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10th American History Unit V- A Nation Facing Challenges. Chapter 18 Section 5 The Movement Continues. The Movement Continues. The Main Idea The civil rights movement was in decline by the 1970s, but its accomplishments continued to benefit American society. Reading Focus
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Chapter 18 Section 5
The Movement Continues
King realized that most African Americans were prevented from achieving equality because they were poor.
Ralph Abernathy, the new leader of the SCLC, led thousands of protesters to the nation’s capital as part of the Poor People’s Campaign.
The campaign turned out to be a disaster. Bad weather and terrible media relations marred the campaign.
The campaign also failed to express clearly the protesters’ needs and demands.
Hoover was particularly concerned about the Black Panthers.
Police raided Black Panther headquarters in many cities.
Armed conflict resulted, even when Black Panther members were unarmed.
By the early 1970s, armed violence had led to the killing or arrest of many Black Panther members.
SNCC collapsed with the help of the FBI.
H. Rap Brown, the leader who replaced Stokely Carmichael as the head of SNCC, was encouraged to take radical and shocking positions.
Brown was encouraged to take these positions by his staff—many of whom worked for the FBI.
Membership declined rapidly.The Decline of Black Power
The Civil Right Act of 1968 prohibited the following forms of discrimination:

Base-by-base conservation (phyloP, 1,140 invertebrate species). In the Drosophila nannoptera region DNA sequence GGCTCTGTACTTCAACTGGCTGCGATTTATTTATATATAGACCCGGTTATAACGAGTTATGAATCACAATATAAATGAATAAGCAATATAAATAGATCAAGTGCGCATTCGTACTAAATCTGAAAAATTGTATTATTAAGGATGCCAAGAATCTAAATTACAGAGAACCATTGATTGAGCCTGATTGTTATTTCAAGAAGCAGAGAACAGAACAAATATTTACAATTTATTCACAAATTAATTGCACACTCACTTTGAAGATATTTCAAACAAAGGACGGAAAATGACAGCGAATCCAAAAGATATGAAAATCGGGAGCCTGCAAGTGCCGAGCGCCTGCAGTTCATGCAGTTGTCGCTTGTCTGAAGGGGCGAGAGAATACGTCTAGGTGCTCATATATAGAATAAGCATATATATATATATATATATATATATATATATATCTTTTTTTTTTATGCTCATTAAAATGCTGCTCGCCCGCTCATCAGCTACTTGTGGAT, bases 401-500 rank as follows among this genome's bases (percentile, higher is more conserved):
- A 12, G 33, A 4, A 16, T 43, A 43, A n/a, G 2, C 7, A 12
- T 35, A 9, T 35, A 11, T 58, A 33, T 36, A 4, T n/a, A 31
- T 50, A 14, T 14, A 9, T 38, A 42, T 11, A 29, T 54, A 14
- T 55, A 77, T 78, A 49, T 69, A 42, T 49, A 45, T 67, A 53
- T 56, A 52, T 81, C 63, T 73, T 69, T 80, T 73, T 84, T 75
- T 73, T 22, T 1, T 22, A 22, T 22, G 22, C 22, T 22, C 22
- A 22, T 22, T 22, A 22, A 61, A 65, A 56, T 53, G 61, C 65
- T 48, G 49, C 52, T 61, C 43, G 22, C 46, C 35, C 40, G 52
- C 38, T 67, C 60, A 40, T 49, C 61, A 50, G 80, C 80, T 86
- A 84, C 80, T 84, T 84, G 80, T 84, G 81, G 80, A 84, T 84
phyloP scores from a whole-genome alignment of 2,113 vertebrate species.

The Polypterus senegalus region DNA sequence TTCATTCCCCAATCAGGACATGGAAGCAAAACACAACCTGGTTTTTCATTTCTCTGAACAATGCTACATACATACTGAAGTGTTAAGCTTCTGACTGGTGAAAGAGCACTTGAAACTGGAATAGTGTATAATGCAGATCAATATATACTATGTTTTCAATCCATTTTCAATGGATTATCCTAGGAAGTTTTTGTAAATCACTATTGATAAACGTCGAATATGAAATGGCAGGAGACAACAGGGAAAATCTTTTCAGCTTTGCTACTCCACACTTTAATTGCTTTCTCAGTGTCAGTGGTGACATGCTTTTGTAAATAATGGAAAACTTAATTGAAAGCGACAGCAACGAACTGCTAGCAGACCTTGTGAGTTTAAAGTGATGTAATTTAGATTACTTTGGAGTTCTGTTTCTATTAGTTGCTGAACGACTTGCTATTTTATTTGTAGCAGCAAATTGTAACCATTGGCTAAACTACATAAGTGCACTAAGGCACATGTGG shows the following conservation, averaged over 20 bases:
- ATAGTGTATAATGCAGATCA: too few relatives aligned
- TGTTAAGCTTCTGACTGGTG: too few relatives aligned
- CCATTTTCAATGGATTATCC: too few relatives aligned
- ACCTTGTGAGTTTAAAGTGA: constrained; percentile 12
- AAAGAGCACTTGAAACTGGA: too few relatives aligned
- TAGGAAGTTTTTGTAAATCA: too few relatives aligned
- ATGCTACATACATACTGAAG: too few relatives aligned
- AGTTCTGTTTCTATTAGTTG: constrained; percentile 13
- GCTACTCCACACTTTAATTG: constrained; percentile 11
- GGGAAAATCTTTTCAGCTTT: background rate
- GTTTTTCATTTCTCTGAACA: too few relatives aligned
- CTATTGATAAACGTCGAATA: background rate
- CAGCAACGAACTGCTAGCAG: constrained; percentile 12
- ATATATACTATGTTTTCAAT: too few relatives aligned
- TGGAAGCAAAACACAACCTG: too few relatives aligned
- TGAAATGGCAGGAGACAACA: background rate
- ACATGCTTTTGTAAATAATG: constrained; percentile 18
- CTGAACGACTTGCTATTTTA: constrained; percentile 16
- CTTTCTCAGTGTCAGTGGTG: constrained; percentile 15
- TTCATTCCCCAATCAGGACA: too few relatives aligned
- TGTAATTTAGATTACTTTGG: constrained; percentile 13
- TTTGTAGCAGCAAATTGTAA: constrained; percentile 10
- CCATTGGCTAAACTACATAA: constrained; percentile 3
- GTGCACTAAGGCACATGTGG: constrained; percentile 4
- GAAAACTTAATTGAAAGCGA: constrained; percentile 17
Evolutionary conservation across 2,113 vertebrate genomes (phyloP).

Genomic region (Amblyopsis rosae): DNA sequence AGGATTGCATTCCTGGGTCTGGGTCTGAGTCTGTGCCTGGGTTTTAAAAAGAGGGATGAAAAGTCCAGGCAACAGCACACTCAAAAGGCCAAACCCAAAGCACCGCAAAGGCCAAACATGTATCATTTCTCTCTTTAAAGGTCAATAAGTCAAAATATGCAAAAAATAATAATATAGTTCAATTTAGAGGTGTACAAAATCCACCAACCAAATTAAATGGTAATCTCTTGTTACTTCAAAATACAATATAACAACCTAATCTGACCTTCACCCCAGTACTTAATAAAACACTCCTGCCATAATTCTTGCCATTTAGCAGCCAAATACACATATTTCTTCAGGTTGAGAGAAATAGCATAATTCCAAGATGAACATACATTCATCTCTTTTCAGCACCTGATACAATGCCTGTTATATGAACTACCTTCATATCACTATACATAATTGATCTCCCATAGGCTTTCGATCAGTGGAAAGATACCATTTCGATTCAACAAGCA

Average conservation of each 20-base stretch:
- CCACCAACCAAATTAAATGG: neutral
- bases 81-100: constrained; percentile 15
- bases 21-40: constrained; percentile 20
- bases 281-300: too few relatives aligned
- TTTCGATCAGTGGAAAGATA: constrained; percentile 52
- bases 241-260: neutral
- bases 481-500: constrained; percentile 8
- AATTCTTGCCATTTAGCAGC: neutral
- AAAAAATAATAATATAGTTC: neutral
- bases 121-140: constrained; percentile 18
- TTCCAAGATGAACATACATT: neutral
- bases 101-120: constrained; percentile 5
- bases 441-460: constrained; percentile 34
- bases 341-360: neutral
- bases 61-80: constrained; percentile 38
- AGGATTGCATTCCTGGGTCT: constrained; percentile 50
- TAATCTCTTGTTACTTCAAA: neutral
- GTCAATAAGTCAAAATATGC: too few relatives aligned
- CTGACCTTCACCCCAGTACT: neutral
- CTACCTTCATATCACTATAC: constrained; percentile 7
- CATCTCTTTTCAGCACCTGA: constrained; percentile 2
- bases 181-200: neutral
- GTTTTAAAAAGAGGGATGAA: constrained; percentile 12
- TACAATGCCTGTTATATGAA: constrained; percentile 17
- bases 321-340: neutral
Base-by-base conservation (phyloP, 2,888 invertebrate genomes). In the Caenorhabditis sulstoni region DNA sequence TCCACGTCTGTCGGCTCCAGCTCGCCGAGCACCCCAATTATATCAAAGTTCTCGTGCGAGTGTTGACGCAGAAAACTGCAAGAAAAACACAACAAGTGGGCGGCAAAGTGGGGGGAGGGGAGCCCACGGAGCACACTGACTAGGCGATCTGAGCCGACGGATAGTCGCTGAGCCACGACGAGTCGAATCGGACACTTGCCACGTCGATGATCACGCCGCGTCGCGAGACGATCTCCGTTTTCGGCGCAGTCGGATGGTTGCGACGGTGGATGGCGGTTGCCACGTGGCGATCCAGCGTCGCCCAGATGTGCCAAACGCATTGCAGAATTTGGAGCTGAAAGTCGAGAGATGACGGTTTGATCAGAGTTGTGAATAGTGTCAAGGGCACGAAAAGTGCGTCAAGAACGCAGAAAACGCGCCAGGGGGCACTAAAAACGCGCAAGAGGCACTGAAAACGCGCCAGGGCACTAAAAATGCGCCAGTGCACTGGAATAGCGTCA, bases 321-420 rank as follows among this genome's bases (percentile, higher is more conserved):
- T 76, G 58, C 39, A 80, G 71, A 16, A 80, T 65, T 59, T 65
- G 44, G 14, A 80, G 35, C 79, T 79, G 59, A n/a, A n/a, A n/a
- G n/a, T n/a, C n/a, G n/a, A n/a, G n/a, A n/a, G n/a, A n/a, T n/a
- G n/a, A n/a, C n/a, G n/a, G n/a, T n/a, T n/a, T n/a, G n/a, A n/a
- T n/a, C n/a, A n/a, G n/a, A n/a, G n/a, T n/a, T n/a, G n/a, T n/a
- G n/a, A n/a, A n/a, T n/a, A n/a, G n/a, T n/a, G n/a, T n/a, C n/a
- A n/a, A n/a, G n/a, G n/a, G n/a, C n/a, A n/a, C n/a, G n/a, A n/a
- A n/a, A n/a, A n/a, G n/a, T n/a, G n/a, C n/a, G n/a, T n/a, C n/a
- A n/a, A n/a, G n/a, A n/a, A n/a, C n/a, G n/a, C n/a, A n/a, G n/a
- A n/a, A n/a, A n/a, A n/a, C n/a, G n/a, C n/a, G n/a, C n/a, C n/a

John Lewis - In 1961, Lewis joined SNCC in the Freedom Rides, he and others were beaten by mobs. In 1963, Lewis helped plan, speak and took part in the March on Washington. In 1965, he led 525 marchers across the Pettus Bridge in Selma, Alabama. State troopers attacked the marchers in a violent incident that later became known as "Bloody Sunday."
In 1965, Jesse Jacksonparticipated in Martin Luther King, Jr.’s movement in Selma, Alabama. In 1966, King selected Jackson to be head of the SCLC’s Operation Breadbasket in Chicago Jackson was present with King in Memphis when he was assassinated on April 4, 1968.
Andrew Youngwas appointed to serve as pastor of a church in Marion, Alabama. In 1960, he joined the Southern Christian Leadership Conference. Young was jailed for his participation in civil rights demonstrations, both in Selma, Alabama, St. Augustine, Florida ands Birmingham, Alabama. With King in Memphis at assassination.
Ralph Abernathy- pastor of the First Baptist Church in Montgomery, Alabama. Abernathy and King organized the bus boycott in Montgomery. Abernathy was Martin Luther King's Number Two in the Southern Christian Leadership Conference. President of the SCLC after King's death. Organized the Poor People's Campaign.